A hole in her heart

Girl survives against odds

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Editor's note: This story is the first in a three-part series. Check the Steamboat Today on Monday and Tuesday to read more.

It was news no parent wants to hear.

Doctors at Presbyterian/St. Luke's Medical Center in Denver told Audrey and Shawn Zwak that their new daughter, their third child, their Ellie, had a 1 percent chance to live.

A little more than 8 months old, Ellie had just gone into cardiac arrest after six hours of open-heart surgery.

Her heart stopped. A surgeon pumped the tiny, patched-up organ by hand. Doctors didn't think she would survive another hour, let alone leave the hospital.

But sometimes 1 percent is all it takes.

Ellie Ann Zwak came home three weeks later, on Dec. 22, 1999 -- six years ago Thursday. That day is her mother's birthday, three days before Christmas.

Now 6 years old, Ellie is a first-grader at Strawberry Park Elementary School. Because of an oxygen shortage in her brain during the cardiac arrest, she is legally blind and has difficulty developing muscle tone. She has used a wheelchair her entire life.

But none of that has stopped Ellie from dancing in gym class, singing carols during physical therapy and getting Christmas presents from boys in her class.

In a three-part series beginning today, the Steamboat Pilot & Today will tell Ellie's story.

Dr. David Miller, a cardiologist who was in the operating room that night and who still sees Ellie once a year for check-ups, said, "She is a kid I'll never forget."

As you learn about her resilience, humor and love, we doubt you will forget Ellie, either.

A hole in her heart

When the Zwak family came home to Steamboat Springs for Christmas six years ago, they found their living room filled with presents.

But parents Audrey and Shawn, daughter Hannah and son Sam cared most about one, incredibly special gift -- little baby Ellie, who somehow had survived.

It had been a long road.

A day after Ellie Ann Zwak was born in March 1999, she flew to Denver with her parents for a heart catheterization, or temporary repair of her heart.

A valve in newborn Ellie's right artery was too narrow for adequate blood to get through. The right artery moves blood to the lungs.

"She was fairly blue in color," said Dr. David Miller, a pediatric cardiologist based in Denver. Miller has been Ellie's cardiologist since she was born and participated in the initial surgery. "Stretching and tearing open that valve removed resistance and gave us the luxury of waiting a little bit (for permanent surgery), until she was older."

Ellie would be diagnosed with "Tetralogy of Fallot," a heart problem characterized by four ailments, including a hole between the two blood-pumping ventricles and a narrow artery.

Her permanent heart surgery took place Dec. 3, 1999. It lasted six hours.

Miller said the surgery had two components: widening the artery and putting a patch, made of medical-grade cloth, over the hole in Ellie's heart.

The surgery went well; Ellie's heart was sewn together.

Then it stopped beating.

One hour, 45 minutes

Ellie's cardiac arrest happened suddenly.

"Usually, when patients need that level of support, we can see it coming," Miller said. "In Ellie's case, we didn't have a warning."

When her heartbeat flat-lined, Dr. David Clark began performing cardiac massage, literally pumping the tiny heart of an 8-month-old girl with his hand.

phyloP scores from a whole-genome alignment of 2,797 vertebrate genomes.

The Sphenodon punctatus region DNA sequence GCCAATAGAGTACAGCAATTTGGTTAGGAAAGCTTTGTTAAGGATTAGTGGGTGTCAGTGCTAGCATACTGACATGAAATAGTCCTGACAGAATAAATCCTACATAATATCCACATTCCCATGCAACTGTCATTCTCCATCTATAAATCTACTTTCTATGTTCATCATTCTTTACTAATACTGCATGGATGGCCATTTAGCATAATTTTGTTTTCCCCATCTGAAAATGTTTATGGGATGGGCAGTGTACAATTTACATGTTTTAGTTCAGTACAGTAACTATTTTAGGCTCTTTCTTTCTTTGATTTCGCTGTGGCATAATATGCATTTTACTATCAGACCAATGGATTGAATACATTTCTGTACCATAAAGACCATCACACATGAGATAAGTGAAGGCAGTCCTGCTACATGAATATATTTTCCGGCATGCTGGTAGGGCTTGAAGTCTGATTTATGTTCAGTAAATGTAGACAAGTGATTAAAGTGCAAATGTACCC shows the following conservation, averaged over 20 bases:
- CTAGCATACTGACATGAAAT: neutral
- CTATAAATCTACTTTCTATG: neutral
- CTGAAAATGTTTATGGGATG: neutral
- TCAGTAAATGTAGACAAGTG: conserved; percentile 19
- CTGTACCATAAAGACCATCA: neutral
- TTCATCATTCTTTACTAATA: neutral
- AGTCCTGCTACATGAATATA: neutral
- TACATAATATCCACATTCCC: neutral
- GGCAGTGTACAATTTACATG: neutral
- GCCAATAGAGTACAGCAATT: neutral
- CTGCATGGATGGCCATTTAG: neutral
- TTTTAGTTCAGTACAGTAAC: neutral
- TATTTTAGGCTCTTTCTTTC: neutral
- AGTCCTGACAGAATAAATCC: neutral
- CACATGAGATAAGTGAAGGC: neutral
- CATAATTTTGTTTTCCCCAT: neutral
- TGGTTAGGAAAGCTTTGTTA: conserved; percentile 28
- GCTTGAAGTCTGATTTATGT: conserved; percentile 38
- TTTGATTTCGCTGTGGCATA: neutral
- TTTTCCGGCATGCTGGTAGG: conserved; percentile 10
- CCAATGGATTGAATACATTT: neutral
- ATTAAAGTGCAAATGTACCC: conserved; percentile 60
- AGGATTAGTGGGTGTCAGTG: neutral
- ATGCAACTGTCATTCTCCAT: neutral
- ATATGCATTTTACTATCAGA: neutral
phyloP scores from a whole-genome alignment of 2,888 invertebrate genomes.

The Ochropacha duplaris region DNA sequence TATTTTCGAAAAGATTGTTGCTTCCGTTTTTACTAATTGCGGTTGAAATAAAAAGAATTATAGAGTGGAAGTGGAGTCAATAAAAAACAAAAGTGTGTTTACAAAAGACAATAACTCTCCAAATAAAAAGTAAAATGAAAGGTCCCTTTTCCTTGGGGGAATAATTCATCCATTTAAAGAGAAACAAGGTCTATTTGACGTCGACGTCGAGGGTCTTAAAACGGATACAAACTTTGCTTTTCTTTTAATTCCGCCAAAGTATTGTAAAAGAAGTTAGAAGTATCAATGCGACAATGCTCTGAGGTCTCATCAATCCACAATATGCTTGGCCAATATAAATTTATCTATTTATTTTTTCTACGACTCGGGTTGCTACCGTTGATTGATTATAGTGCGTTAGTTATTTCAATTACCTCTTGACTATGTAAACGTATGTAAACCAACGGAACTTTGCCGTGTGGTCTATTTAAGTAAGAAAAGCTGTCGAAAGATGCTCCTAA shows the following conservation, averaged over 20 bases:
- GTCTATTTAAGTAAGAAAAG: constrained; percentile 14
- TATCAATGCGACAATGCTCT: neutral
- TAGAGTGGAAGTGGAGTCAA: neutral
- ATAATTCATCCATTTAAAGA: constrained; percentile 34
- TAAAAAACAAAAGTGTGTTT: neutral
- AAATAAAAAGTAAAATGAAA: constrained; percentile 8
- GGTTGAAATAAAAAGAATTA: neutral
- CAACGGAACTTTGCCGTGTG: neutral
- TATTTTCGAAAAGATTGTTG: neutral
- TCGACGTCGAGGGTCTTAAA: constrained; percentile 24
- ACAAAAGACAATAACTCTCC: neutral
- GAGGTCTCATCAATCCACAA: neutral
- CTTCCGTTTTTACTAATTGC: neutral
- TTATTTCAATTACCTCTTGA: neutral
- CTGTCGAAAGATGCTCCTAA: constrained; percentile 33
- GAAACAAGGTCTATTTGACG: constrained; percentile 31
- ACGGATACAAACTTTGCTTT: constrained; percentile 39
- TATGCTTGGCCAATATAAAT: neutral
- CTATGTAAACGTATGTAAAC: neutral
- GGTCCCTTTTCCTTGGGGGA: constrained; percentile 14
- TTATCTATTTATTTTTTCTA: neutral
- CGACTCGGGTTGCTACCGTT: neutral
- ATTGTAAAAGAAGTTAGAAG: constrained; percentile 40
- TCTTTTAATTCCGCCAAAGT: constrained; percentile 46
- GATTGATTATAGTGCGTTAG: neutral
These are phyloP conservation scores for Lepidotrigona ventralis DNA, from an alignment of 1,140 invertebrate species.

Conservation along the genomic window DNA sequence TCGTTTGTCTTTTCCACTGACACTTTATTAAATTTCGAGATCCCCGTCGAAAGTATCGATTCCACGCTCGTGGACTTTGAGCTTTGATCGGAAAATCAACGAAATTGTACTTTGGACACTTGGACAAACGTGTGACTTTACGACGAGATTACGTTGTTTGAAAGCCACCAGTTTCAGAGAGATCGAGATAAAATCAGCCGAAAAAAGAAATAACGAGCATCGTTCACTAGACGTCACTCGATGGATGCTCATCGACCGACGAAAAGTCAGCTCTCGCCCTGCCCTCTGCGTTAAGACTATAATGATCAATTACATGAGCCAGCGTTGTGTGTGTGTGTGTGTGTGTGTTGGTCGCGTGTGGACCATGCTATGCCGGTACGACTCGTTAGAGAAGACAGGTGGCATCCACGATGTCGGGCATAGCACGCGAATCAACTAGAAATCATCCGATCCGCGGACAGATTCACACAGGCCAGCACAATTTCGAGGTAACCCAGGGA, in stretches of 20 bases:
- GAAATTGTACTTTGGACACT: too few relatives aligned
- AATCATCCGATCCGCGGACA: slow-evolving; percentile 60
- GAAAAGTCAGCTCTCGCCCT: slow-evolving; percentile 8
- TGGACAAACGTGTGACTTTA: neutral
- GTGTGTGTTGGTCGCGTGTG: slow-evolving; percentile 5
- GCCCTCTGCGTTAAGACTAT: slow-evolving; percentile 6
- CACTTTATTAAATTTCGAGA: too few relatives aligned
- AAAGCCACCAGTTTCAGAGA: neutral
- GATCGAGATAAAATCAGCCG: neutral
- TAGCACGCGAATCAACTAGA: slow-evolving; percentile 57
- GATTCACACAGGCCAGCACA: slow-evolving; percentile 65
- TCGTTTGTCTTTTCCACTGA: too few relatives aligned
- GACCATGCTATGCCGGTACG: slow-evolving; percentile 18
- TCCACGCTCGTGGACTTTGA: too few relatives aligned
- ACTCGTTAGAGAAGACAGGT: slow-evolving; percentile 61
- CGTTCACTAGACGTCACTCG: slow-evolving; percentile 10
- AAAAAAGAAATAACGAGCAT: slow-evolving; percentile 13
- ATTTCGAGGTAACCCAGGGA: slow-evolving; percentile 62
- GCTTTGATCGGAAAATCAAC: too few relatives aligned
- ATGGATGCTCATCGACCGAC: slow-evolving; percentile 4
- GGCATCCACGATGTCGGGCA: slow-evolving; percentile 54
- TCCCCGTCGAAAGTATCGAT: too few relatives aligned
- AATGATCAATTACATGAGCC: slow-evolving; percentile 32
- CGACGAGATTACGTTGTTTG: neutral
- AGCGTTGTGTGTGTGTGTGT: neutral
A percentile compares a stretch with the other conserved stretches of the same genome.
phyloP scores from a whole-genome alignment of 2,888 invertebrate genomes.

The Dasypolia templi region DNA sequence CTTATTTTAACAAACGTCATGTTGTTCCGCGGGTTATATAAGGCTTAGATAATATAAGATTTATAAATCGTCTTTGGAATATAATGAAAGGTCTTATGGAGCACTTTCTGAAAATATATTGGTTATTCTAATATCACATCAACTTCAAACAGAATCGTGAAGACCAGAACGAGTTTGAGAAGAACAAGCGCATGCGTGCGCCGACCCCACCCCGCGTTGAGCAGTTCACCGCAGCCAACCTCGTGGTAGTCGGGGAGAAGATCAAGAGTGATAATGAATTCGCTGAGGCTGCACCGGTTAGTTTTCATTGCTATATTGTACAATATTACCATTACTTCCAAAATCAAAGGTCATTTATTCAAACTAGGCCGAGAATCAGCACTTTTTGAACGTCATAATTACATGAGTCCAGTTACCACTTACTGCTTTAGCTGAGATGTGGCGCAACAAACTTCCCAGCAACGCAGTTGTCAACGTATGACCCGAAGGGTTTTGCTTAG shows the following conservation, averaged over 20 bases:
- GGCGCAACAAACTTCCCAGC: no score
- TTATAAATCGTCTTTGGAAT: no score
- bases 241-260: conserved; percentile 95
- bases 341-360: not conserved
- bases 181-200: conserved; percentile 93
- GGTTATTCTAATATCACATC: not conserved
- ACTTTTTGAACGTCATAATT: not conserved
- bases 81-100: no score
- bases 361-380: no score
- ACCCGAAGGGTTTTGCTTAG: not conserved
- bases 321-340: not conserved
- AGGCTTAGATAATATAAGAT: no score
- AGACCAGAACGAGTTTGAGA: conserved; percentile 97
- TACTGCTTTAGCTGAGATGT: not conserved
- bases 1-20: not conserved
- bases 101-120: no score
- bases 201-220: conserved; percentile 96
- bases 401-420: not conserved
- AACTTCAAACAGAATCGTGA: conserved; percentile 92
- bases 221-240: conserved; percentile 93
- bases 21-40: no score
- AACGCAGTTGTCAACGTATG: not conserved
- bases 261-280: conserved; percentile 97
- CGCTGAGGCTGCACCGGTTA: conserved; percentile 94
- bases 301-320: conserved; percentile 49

He pumped for 10 minutes, then 20. Then more.

"When she flat-lined, the surgeon pumped her heart for 45 minutes," Audrey Zwak said. "He looked at his watch like he was about to stop."

Miller said after so much time, the likelihood of debilitating, permanent damage greatly increases, and chances of survival rapidly fall.

"We were very close to deciding maybe we should stop," Miller said.

The little girl had other ideas.

"Then Ellie opened her eyes and looked at him," Audrey Zwak said.

Miller, on hand while Clark pumped, recalled the moment.

"A little child opening their eyes and looking at you -- you have to think, 'Let's continue on and try to allow her to recover,'" he said.

An hour later, after one hour and 45 minutes, Ellie's heart beat on its own, and she was placed on life support.

"She just fought and fought -- she wouldn't give up," Audrey Zwak said.

Ellie stayed in the hospital for three weeks. For two weeks, she was in a coma, her mother said, and they could see her heart beating for six days through a little clear patch on her chest. But she lived, and made it home for a very special holiday.

"We always send the heart surgeon a Christ--mas card," Audrey Zwak said.

"It says: 'Next time go an hour and 46 minutes.'"

A different Christmas

Audrey Zwak is director of the Heritage Park Preschool in Steamboat. Shawn Zwak, a former police officer, is a full-time firefighter at Yampa Valley Regional Airport in Hayden.

Six years ago, while Ellie was in the hospital recovering, Shawn and Audrey Zwak stayed with her in Denver. Seven-year-old Hannah, now 13, and 4-year-old Sam, now 10, spent as much time in the hospital as they could while staying with friends and relatives.

When the family finally made it home to Heritage Park, a surprise was waiting for them.

"There was a Christmas tree in the living room and piles of presents," Audrey Zwak said.

Firefighters and police officers with whom Shawn Zwak worked had gone into the house, put the tree up, decorated it and bought presents for the Zwaks while the family was in Denver watching over Ellie.

Audrey smiled at the memory this week, then spoke of a memory even greater.

"We stepped over all the presents and sat down together on the big couch, with Ellie on a pillow on our laps. She was the best present we could get," she said.

"It's kind of changed our Christmas forever."

To reach Mike Lawrence call 871-4203 or e-mail mlawrence@steamboatpilot.com

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